The folks at the CMC made quite an impression on young Kyle—and taught him everything he knows about vintage bikes. After helping numerous friends work on their bikes, he went on to open his own shop, named simply ‘The Workshop.’ Kyle has been building and restoring classic motorcycles for over a decade now.

This cheeky bobber is his latest build, and it’s immensely fascinating. The engine’s from a Triumph TR6 Trophy, the frame is from a Matchless, and the quirky handmade details on it are endless.

Custom Triumph TR6 with Matchless frame

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By: Ben Pilatti
Title: Here comes trouble: A Triumph TR6 with a Matchless frame
Sourced From: www.bikeexif.com/custom-triumph-tr6-matchless-frame
Published Date: Wed, 21 Dec 2022 17:01:12 +0000

 

 

 

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The Swan Song of the V12

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The V12 engine holds a special place in the heart of many automotive and motorsports fans. For some, it’s the sound of Formula 1 through the years, especially during the 1990s. For others, it’s engines like the 6.1 L BMW S70/2 from the McLaren F1 or the 3.9L Lamborghini V12 that powered all their cars from the Miura through to the Diablo. No matter where it lies in your heart, it is the “proper” configuration for many: 6 cylinders per bank, put into a V, and firing in an odd sequence to give it that special roar under power.

Yet, as concerns over fuel efficiency, qualms about environmental impact, and high-powered turbocharged V8 or V6 engines are the norm now, the V12 is slowly, but surely, being put to rest. In fact, the only place that V12s are still hanging on by the last threads of their engine mounting bolts are in supercars, hypercars, and a few ultra-luxury cars. Even then, many exotic brands have announced that their next cars will either be V10s or turbo V8s and V6s.

Since it appears that the swan song of the V12 is reaching a crescendo, we thought it only appropriate to celebrate the few remaining cars out there that carry them. It may be the last time we see some of these brands, many of which are known for their V12s.

The Amazing Last V12 Production Versions from the Big Brands

Ferrari 812 Superfast

Ferrari 812 Superfast

Ferrari 812 Superfast. Image via Supercars.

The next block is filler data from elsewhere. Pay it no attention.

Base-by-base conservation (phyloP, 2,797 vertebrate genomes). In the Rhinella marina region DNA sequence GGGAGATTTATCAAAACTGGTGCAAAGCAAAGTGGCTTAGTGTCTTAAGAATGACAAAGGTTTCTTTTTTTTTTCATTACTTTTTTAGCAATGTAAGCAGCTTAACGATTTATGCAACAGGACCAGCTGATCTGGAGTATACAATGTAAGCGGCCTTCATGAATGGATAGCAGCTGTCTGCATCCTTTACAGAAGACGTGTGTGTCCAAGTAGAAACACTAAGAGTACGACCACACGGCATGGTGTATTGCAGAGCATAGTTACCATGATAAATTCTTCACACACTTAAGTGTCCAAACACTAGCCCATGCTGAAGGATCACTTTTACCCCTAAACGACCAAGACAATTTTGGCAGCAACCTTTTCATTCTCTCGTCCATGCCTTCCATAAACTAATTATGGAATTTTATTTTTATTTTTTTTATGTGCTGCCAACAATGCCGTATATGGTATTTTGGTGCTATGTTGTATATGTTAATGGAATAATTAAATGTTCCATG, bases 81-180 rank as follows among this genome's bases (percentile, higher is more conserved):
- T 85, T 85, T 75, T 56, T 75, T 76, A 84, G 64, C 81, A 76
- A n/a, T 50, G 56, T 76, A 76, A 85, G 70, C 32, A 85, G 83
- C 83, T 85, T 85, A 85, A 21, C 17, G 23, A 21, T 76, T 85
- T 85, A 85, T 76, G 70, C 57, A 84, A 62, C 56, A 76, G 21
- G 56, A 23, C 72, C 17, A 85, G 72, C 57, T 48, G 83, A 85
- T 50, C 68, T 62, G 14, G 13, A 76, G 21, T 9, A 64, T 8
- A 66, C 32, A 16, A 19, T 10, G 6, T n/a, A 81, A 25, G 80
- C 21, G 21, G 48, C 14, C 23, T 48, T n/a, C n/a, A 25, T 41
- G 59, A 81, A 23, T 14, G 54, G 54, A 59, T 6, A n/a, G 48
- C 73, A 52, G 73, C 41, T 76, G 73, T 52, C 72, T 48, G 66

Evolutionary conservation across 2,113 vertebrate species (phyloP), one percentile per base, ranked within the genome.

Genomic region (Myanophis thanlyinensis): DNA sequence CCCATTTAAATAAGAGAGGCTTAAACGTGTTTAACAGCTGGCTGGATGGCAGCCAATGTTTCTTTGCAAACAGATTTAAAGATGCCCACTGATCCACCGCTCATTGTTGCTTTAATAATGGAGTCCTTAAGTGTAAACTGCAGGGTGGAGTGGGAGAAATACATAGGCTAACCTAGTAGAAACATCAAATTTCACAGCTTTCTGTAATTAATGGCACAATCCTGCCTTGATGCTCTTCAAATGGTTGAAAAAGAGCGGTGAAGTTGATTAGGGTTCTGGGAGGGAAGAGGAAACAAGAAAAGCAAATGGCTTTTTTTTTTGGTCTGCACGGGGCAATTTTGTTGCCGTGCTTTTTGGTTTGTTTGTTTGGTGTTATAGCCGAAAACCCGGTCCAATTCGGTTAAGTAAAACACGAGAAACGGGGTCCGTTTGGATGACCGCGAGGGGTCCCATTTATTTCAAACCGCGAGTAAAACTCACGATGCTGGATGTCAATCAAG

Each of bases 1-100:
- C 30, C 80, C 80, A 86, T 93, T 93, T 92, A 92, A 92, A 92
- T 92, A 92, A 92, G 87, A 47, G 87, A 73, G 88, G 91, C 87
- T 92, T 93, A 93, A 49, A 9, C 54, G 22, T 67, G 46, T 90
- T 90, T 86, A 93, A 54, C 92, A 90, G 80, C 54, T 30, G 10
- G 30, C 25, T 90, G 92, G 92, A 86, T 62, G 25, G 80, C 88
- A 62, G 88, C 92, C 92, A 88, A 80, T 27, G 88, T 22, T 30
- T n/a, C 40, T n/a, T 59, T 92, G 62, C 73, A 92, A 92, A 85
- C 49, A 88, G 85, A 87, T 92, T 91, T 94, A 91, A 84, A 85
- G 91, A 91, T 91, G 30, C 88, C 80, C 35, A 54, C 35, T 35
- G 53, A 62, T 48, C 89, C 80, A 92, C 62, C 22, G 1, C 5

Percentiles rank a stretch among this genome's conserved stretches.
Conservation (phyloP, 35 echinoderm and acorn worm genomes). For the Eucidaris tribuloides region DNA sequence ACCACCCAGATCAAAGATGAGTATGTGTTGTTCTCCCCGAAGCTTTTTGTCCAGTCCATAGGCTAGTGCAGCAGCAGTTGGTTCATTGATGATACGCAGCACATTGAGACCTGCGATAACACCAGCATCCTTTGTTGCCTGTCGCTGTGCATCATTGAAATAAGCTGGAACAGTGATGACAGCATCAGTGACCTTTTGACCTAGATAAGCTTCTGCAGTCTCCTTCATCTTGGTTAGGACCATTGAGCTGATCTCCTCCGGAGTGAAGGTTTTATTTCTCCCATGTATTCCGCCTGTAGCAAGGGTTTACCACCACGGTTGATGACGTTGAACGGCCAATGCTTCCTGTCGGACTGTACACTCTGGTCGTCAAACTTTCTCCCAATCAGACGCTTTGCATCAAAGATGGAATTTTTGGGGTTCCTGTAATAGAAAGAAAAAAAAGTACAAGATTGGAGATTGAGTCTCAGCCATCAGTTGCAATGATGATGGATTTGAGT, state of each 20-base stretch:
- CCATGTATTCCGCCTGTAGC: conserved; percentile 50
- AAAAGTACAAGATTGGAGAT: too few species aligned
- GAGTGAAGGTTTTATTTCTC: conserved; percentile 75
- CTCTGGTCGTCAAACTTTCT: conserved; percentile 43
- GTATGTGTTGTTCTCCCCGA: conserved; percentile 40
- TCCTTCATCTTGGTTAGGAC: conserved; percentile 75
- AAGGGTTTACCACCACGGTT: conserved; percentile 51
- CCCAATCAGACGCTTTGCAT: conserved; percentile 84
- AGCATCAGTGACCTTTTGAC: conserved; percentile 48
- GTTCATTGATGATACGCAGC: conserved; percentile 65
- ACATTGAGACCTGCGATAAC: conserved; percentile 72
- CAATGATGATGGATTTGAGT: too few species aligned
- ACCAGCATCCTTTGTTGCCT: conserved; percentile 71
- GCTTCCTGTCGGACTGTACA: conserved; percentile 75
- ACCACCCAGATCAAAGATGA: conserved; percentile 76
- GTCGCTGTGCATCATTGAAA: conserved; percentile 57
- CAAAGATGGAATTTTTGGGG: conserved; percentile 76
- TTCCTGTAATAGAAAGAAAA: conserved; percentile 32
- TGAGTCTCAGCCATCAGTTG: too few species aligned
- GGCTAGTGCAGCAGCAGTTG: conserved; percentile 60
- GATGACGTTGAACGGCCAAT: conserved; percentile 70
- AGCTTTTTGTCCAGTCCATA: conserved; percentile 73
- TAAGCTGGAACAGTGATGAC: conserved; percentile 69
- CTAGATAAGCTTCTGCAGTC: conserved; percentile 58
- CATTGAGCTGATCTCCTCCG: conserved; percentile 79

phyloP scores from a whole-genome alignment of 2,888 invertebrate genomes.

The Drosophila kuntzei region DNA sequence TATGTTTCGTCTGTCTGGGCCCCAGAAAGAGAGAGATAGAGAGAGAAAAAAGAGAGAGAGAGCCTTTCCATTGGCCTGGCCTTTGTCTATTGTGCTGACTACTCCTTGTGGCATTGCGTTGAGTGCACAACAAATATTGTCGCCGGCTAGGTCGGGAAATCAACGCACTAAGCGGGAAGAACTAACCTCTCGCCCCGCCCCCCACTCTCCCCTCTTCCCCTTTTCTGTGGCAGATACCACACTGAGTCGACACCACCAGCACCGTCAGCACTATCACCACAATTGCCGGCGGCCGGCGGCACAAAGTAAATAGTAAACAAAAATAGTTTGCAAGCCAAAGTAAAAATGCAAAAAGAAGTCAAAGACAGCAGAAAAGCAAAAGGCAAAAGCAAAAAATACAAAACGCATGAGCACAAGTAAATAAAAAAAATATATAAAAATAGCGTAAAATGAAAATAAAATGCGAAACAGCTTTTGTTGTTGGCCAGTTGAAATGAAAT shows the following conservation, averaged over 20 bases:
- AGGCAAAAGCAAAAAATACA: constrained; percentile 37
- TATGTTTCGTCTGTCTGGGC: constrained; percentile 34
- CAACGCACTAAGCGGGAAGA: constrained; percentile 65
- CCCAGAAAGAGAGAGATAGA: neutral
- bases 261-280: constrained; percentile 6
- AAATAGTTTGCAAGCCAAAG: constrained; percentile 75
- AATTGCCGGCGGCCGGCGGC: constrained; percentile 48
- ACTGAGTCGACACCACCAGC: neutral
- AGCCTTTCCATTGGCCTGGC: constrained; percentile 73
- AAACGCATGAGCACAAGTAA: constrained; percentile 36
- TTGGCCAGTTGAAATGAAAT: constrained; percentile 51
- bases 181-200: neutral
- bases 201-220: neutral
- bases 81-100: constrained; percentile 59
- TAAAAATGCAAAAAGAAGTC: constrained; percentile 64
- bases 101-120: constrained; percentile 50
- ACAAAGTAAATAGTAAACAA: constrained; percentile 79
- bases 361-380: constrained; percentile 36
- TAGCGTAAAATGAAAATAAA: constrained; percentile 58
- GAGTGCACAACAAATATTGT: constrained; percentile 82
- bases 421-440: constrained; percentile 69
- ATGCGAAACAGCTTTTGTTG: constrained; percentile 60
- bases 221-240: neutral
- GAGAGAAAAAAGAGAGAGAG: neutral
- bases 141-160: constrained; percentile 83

The writing is on the wall for the prancing horse, as the new Ferrari 296 GTB is showing the direction that Maranello is headed. Yet, unless you were invited to snag one of the limited-edition Monza SP1 or SP2 cars, there is still one car you can buy from the legendary marque that has all 12 cylinders fully intact.

The 6.5L F140 GA V12

The 6.5L F140 GA V12
The 6.5L F140 GA V12. Image Via: Wikimedia Commons.

The 6.5L F140 GA 65-degree V12 in the front of the 812 is the last road-going version of the V12 that debuted in the Ferrari Enzo. Producing a monstrous 789 HP and 530 lbs-ft of torque, it is no slouch either, as when the 812 Superfast debuted, it was the most powerful naturally aspirated production car engine ever made.

It has the typical low-rev Ferrari roar that rises into a howl as the car revs up to nearly 9,000 RPM, and will catapult the 3,845 (1,744 kg) car to 60 MPH in 2.9 seconds. As far as a curtain call is concerned, that’s a great way to bow out and focus on hybrids and turbocharged engines.

Mercedes-Maybach S680 4MATIC

2022 Mercedes-Maybach S680 4MATIC

2022 Mercedes-Maybach S680 4MATIC
cedes-Maybach S680 4MATIC. Image via Supercars.

Mercedes-Benz used to be at the very top of the V12 pecking order when it came to luxury performance cars. Such classics as the S 65 AMG from the mid-2000s and the 500 TE AMG W123 Touring from the very end of the 1970s came with big V12s that sound astounding, but the biggest and baddest of the Mercedes V12s left on in a production car is the M279 E60 LA that hauled the S65 AMGs of 2014.

M279 E60 LA Twin Turbo V12

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By: Simon Bertram
Title: The Swan Song of the V12
Sourced From: sportscardigest.com/v12-swan-song/
Published Date: Thu, 28 Jul 2022 10:49:26 +0000

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Road Tested: Gear from Shoei, Akin Moto and Rev’It!

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In our continuing quest to source motorcycle gear that combines safety and style, we bring you our thoughts on Shoei’s new ECE 22.06-approved NXR2 helmet. Plus a stealthy riding parka from Akin Moto, and the perfect pair of urban riding gloves from Rev’It!.

Shoei NXR2 helmet It’s no secret that I’m a huge fan of Shoei’s helmets. Every Shoei I’ve owned has fit and felt right from the first wear, with no major deviations in their sizing or shape from model to model. So when I was looking for a do-it-all street helmet to replace my well-used Shoei RYD, the new NXR2 was a no-brainer… and it hasn’t disappointed.

I loved the RYD for its combination of neutral styling, comfort and ventilation. The NXR2 basically feels like a premium version of the RYD; it has the same clean aesthetic, but ramps up the performance. And it’s one of the few helmets that meet with Europe’s new, and more stringent, ECE 22.06 standard.

Shoei NXR2 helmet reviewRead More

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By: Wesley Reyneke
Title: Road Tested: Gear from Shoei, Akin Moto and Rev’It!
Sourced From: www.bikeexif.com/shoei-akin-moto-revit-review-44
Published Date: Sat, 30 Jul 2022 17:01:31 +0000